September 9, 2012

Ong's "The Writer's Audience is always a Fiction"

In Ong's "The Writer's Audience is Always a Fiction" he discusses how a writer does not write for an audience but more specifically they write for the readers. I understand where he is coming from because we, as a whole, more readily associate an audience with something that is happening with the here and now or verbal communication. On the other hand though I think you have to consider when rhetorical discourse is in the here and now. But in terms of readers I am not sure that I truly understand Ong's reasoning behind creating your own audience or fictionalizing them. In regards to his example about writing like Mark Twain and creating a fictionalized audience so that his potential reader understands his text. What does that have to do with the creation of a writing? How does someone just fictionalize an audience? Furthermore, how is it that the reader fictionalizes themselves? I understand the idea of reading an article or book and imagining it happen in your mind but personally I do not relate this to the "game of literacy" and "conforming (myself) to the projections" because when I read as the audience I still relate myself to real life.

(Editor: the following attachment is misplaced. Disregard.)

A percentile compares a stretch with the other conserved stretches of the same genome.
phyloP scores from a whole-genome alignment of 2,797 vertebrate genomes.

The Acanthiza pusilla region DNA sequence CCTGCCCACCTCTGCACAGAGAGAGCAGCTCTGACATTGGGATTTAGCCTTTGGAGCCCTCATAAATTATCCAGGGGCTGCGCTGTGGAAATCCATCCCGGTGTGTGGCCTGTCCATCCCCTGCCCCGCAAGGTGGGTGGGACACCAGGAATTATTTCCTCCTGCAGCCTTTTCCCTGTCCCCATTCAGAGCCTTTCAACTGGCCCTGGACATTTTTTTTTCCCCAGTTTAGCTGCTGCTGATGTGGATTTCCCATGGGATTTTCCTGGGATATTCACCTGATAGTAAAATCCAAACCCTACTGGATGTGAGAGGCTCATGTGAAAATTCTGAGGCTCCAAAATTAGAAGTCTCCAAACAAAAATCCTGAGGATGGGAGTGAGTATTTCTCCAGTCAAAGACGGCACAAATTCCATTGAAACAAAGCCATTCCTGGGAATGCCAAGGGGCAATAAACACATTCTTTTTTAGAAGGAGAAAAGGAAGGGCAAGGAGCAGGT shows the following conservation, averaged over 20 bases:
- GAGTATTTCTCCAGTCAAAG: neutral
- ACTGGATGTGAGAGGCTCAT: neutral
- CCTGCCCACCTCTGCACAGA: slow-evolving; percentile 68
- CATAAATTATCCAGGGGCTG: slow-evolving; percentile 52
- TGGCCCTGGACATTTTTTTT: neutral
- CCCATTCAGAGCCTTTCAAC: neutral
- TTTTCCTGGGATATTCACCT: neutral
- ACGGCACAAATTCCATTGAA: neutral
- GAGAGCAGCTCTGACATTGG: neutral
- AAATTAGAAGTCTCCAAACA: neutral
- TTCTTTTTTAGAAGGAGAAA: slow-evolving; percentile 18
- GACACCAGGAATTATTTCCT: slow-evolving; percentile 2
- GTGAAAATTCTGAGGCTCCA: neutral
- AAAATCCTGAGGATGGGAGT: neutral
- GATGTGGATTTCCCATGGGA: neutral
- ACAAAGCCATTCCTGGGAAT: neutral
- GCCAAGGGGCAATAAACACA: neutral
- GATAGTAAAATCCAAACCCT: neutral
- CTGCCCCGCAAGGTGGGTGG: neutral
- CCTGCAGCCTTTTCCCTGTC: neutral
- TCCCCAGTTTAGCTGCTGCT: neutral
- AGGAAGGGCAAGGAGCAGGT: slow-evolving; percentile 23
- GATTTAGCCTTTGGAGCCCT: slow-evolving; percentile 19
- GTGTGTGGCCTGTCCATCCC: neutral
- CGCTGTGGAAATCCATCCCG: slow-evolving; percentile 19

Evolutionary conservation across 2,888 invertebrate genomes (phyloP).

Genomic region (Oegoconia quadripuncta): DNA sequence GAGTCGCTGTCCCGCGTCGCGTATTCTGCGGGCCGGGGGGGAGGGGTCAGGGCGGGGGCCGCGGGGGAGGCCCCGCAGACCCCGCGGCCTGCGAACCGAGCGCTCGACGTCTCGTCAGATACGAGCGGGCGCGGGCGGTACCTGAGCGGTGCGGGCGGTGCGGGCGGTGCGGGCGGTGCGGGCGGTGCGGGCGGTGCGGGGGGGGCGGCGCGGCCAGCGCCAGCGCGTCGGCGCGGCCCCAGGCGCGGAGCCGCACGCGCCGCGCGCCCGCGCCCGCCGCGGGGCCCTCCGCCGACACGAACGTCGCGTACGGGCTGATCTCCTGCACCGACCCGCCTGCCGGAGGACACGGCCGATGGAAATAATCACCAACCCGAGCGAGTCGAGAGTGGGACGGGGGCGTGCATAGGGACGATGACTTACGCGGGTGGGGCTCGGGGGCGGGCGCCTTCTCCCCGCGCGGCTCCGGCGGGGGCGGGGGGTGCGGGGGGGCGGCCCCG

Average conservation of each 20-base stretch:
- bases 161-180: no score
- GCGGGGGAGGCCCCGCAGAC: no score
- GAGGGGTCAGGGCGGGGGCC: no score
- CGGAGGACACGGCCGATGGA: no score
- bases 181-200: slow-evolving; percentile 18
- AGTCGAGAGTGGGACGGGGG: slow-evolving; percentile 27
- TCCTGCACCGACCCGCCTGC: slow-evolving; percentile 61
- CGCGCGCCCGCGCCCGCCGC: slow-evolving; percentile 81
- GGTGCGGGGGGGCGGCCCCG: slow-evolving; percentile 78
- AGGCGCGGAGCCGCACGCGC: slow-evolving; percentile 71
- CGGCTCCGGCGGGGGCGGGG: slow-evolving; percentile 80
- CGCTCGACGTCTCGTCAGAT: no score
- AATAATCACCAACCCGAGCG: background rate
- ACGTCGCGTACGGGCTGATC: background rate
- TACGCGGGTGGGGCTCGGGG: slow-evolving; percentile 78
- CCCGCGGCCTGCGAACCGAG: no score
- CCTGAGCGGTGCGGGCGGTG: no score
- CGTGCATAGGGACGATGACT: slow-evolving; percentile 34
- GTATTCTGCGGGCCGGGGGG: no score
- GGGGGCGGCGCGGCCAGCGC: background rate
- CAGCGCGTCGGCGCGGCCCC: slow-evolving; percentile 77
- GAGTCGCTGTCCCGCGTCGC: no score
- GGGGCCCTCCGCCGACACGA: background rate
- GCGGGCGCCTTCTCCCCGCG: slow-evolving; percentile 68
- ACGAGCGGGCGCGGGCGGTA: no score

2 comments:

Maddy Cuono said...

I agree with your stance on the readers and the audience. I think that if Ong expects all writers to create a fictionalized audience that it does take away from the creativity of writing and the writer's personal style. There is no point in trying to create an audience when all it will do is hinder the writer's creativity and adventure. It may also be difficult for the writer to fictionalize an audience especially through their own creative process of writing and completing a piece of work.

There should really be no expectation placed on the reader, either. This also takes away from their own creative and imaginative experience. It takes away from the enjoyment and the escape of the reading if they must fictionalize themselves to fit the mold they believe that they are supposed to fit.

Drea Fetchik said...

I think he is saying that you write with someone in mind, like when you are writing a poem you are writing for yourself or when you are writing for school you are writing or your teacher.
This is what my creative writing teacher taught us but you fictionalize an audience by pretending that you were reading a story out load. So in a way you would do the opposite of what Ong said (to write write like you are writing out loud). When every you are writing you are addressing someone (whether you know it or not), but by visualizing them you can cater to their needs that much better. For example if you are writing to teens you need to be very dramatic in all aspects.

I think he is just trying to emphasizes that the reader and the writer have a purpose, and in his case he is emphasizing their position even more in his peace

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